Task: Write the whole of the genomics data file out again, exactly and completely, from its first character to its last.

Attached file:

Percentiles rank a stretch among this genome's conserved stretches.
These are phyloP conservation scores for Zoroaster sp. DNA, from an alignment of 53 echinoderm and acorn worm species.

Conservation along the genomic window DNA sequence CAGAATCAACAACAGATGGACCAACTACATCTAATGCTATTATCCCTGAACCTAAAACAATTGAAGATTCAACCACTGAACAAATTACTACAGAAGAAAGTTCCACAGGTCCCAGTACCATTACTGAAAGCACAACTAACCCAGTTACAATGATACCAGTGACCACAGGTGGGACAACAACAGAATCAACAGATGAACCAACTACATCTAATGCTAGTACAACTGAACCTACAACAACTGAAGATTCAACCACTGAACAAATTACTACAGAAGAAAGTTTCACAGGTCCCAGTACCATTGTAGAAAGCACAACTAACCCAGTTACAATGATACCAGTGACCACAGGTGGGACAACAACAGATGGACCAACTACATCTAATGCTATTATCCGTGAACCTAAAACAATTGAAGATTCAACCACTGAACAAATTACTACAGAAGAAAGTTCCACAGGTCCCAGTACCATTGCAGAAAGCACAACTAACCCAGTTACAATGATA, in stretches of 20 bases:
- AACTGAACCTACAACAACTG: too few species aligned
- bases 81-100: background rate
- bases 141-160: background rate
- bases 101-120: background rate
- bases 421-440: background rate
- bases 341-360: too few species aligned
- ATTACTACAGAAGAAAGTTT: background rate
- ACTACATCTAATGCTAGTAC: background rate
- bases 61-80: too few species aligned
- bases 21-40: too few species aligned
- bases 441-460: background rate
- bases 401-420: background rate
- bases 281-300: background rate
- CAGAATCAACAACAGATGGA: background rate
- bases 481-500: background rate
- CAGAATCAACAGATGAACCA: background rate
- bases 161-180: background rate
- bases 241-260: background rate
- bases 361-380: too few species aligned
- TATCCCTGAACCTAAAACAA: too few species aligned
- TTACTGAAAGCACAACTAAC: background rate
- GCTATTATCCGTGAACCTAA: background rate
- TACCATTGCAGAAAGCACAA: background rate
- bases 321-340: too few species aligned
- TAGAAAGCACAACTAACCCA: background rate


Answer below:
Percentiles rank a stretch among this genome's conserved stretches.
These are phyloP conservation scores for Zoroaster sp. DNA, from an alignment of 53 echinoderm and acorn worm species.

Conservation along the genomic window DNA sequence CAGAATCAACAACAGATGGACCAACTACATCTAATGCTATTATCCCTGAACCTAAAACAATTGAAGATTCAACCACTGAACAAATTACTACAGAAGAAAGTTCCACAGGTCCCAGTACCATTACTGAAAGCACAACTAACCCAGTTACAATGATACCAGTGACCACAGGTGGGACAACAACAGAATCAACAGATGAACCAACTACATCTAATGCTAGTACAACTGAACCTACAACAACTGAAGATTCAACCACTGAACAAATTACTACAGAAGAAAGTTTCACAGGTCCCAGTACCATTGTAGAAAGCACAACTAACCCAGTTACAATGATACCAGTGACCACAGGTGGGACAACAACAGATGGACCAACTACATCTAATGCTATTATCCGTGAACCTAAAACAATTGAAGATTCAACCACTGAACAAATTACTACAGAAGAAAGTTCCACAGGTCCCAGTACCATTGCAGAAAGCACAACTAACCCAGTTACAATGATA, in stretches of 20 bases:
- AACTGAACCTACAACAACTG: too few species aligned
- bases 81-100: background rate
- bases 141-160: background rate
- bases 101-120: background rate
- bases 421-440: background rate
- bases 341-360: too few species aligned
- ATTACTACAGAAGAAAGTTT: background rate
- ACTACATCTAATGCTAGTAC: background rate
- bases 61-80: too few species aligned
- bases 21-40: too few species aligned
- bases 441-460: background rate
- bases 401-420: background rate
- bases 281-300: background rate
- CAGAATCAACAACAGATGGA: background rate
- bases 481-500: background rate
- CAGAATCAACAGATGAACCA: background rate
- bases 161-180: background rate
- bases 241-260: background rate
- bases 361-380: too few species aligned
- TATCCCTGAACCTAAAACAA: too few species aligned
- TTACTGAAAGCACAACTAAC: background rate
- GCTATTATCCGTGAACCTAA: background rate
- TACCATTGCAGAAAGCACAA: background rate
- bases 321-340: too few species aligned
- TAGAAAGCACAACTAACCCA: background rate